Percentage of

Outstanding Shares

Beneficially

Owned

Before Offering (%)

 

Number of

Shares being

Registered/to

be Sold in

the Offering

 

Percentage of

Outstanding

Shares

Beneficially Owned

After Offering (%)

 

 

 

 

 

 

 

 

 

Lincoln Park Capital Fund, LLC (1)

 

2,188,908 (2)

 

2.74 (3)

 

9,500,000

 

2.46 (4)

———————

(1)

Josh Scheinfeld and Jonathan Cope, the principals of Lincoln Park, are deemed to be beneficial owners of all of the shares of Common Stock owned by Lincoln Park. Messrs. Scheinfeld and Cope have shared voting and disposition power over such shares being offered under this prospectus.

(2)

Excludes the 9,150,000 shares which may be sold to Lincoln Park hereunder in connection with the Purchase Agreement after the Registration Statement of which this prospectus is a part becomes effective. Includes (i) 34,238 shares of Common stock previously purchased under 2016 Purchase Agreement and not resold as of January 22, 2019; (ii) 828,660 warrants to purchase Common Stock, the underlying shares of which were registered under the Prior Registration Statement, purchased by Lincoln Park in the December 30, 2015 private placement; (iii) 1,125,010 warrants to purchase Common Stock, the underlying shares of which were registered under the Prior Registration Statement, purchased by Lincoln Park in the June 15, 2015 private placement and (iv) 201,000 warrants to purchase Common Stock previously acquired by Lincoln Park in the July 11, 2014 private placement, the underlying shares of which were registered under the Prior Registration Statement and are subject to blocker provisions which restrict the exercise of such instrument if, as a result of such exercise, Lincoln Park, the holder, together with its affiliates and any other person whose beneficial ownership of Common Stock would be aggregated with Lincoln Park for purposes of Section 13(d) of the Exchange Act, would cause Lincoln Park to beneficially own in excess of 4.99% of our then issued and outstanding shares of Common Stock (including the shares of Common Stock issuable upon such exercise), as such percentage ownership is determined in accordance with the terms of each warrant. Any warrant that is not currently exercisable because of a blocker is not deemed to be beneficially owned by Lincoln Park. See the description under the heading “The Lincoln Park Transaction” for more information about the Purchase Agreement.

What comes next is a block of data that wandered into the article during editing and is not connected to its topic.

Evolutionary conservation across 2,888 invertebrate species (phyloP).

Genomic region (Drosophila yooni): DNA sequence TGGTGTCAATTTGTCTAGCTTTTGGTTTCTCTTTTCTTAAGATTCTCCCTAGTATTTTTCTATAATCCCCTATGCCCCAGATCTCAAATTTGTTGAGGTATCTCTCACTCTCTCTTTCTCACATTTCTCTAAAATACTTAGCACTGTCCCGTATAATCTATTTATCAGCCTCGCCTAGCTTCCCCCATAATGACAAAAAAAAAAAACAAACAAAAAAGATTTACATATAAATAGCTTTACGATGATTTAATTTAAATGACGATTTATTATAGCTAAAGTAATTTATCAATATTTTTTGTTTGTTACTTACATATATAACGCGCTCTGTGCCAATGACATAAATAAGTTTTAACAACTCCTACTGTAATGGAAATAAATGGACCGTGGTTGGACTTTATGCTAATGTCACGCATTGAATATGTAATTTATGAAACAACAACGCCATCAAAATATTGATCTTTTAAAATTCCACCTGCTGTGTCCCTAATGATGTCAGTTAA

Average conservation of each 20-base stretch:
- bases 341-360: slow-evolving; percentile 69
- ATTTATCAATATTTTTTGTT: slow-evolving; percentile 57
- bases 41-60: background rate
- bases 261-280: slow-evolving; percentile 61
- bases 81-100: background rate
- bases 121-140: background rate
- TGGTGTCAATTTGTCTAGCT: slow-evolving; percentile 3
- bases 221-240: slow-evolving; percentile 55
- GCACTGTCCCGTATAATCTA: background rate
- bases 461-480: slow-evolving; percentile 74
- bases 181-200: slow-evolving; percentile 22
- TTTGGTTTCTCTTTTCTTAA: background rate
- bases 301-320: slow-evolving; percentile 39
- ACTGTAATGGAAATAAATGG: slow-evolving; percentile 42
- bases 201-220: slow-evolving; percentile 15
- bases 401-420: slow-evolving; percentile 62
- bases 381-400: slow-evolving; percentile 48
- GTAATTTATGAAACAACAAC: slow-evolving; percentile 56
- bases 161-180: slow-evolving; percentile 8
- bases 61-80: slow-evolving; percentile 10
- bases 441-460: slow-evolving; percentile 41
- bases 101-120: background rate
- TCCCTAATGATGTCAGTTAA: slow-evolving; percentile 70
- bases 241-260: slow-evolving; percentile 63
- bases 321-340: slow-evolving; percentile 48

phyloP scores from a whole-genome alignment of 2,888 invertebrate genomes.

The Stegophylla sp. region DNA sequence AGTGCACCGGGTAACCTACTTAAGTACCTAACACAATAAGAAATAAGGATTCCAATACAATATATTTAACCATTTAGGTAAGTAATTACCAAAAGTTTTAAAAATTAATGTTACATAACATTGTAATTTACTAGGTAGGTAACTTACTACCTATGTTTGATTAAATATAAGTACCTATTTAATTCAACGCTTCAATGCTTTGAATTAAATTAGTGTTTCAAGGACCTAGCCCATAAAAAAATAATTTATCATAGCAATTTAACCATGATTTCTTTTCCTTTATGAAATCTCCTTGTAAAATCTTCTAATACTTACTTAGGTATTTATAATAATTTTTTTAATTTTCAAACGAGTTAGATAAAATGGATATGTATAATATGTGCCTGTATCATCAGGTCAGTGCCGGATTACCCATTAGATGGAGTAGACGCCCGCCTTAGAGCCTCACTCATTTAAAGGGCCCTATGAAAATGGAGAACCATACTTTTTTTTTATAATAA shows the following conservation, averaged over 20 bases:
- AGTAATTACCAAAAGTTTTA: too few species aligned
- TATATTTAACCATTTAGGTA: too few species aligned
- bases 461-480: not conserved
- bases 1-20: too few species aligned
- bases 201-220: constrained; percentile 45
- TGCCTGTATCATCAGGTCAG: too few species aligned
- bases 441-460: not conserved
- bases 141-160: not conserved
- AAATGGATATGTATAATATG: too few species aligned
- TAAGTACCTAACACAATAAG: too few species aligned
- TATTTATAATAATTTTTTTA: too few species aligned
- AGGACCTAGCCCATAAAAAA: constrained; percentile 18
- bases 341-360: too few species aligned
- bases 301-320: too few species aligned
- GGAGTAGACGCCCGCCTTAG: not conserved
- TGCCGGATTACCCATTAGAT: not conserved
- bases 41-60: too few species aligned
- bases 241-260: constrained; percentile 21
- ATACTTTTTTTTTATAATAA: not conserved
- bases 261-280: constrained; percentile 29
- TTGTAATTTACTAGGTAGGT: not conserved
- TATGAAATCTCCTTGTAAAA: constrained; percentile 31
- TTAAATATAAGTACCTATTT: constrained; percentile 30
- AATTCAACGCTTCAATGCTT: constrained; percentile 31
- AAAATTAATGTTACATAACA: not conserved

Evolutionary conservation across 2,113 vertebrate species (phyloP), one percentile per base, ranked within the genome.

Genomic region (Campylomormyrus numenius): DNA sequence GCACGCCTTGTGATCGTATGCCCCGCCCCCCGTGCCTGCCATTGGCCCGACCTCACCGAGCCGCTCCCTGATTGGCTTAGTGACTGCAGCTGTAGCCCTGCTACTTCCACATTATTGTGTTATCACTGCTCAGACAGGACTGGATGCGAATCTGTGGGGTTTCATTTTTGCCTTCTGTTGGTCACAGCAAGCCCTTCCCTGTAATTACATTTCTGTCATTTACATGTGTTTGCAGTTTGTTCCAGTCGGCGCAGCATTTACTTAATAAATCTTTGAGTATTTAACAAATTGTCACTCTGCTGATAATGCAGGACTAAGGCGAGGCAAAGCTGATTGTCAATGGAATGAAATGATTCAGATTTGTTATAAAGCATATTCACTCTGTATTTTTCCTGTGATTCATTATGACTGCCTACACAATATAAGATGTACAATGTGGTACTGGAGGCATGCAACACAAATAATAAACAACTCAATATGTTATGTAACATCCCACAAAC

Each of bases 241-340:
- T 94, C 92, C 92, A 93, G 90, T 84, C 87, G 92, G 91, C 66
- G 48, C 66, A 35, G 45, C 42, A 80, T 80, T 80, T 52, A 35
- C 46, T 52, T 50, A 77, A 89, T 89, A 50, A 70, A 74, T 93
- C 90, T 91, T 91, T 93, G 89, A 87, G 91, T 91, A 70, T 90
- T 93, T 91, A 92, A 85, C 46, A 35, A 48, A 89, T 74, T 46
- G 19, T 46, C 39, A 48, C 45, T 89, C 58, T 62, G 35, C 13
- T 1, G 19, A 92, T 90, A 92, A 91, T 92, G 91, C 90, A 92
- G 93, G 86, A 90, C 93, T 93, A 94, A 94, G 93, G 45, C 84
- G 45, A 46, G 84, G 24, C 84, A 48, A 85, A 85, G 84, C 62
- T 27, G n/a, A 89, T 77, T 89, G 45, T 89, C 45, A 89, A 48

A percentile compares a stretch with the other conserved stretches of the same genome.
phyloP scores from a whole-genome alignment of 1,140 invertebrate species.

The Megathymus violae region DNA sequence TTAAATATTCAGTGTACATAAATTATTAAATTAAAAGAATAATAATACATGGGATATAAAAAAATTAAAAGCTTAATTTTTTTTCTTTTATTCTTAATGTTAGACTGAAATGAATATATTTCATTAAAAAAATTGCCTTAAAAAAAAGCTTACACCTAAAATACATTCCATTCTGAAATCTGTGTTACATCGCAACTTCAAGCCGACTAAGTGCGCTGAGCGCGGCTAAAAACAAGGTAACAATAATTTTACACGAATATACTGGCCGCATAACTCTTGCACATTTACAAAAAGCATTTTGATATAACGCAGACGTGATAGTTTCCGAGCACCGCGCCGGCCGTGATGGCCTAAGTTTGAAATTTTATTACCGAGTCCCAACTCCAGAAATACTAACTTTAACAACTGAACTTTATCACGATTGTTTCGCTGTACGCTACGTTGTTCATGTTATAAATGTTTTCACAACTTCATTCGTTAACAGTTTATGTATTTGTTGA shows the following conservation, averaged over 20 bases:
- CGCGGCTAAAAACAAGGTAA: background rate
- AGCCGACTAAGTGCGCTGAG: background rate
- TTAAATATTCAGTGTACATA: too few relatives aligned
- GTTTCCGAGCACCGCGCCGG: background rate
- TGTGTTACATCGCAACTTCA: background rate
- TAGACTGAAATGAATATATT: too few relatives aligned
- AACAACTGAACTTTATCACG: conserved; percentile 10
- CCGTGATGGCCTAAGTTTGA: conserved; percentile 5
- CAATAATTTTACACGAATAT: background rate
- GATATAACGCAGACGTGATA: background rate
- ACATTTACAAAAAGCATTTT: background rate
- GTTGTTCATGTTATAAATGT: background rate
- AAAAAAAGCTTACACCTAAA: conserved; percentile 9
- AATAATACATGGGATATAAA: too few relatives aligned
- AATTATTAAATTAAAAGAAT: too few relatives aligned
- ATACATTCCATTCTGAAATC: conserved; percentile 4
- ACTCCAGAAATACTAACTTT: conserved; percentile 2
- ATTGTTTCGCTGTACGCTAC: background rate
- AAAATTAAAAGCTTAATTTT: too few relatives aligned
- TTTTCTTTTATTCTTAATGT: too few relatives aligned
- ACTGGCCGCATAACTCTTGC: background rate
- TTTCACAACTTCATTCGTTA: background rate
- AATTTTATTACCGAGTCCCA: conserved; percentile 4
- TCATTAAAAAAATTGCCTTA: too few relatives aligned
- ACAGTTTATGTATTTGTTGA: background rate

(3)

The denominator is based on 79,934,809 shares outstanding as of January 22, 2019, adjusted to include the number of shares set forth in the adjacent column which we would have sold to Lincoln Park at the applicable assumed average purchase price per share. The numerator does not include the shares issued to Lincoln Park as commitment shares in connection with this offering, and is based on the number of shares registered in this offering to be sold under the Purchase Agreement at the applicable assumed purchase price per share set forth in the adjacent column.

(4)

Calculated by dividing (i) the total number of shares beneficially owned by the selling securityholder on January 22, 2019, assuming all shares of Common Stock registered hereunder have been resold by (ii) the number of shares of our Common Stock outstanding as of January 22, 2019, as adjusted to include the 9,500,000 shares which may be sold to Lincoln Park hereunder in connection with the Purchase Agreement.




68



 


DESCRIPTION OF OUR COMMON STOCK


Each outstanding share of Common Stock is entitled to one vote on all matters to be submitted to a vote of the stockholders. Holders do not have preemptive rights, so we may issue additional shares that may reduce each holder’s voting and financial interest in our Company. Cumulative voting does not apply to the election of directors, so holders of more than 50% of the shares voted for the election of directors can elect all of the directors. All elections for directors shall be decided by a plurality vote; all other questions shall be decided by majority vote except as otherwise provided by Nevada Statutes. Our bylaws permit the holders of the same percentage of all stockholders entitled to vote at a meeting to take action by written consent without a meeting.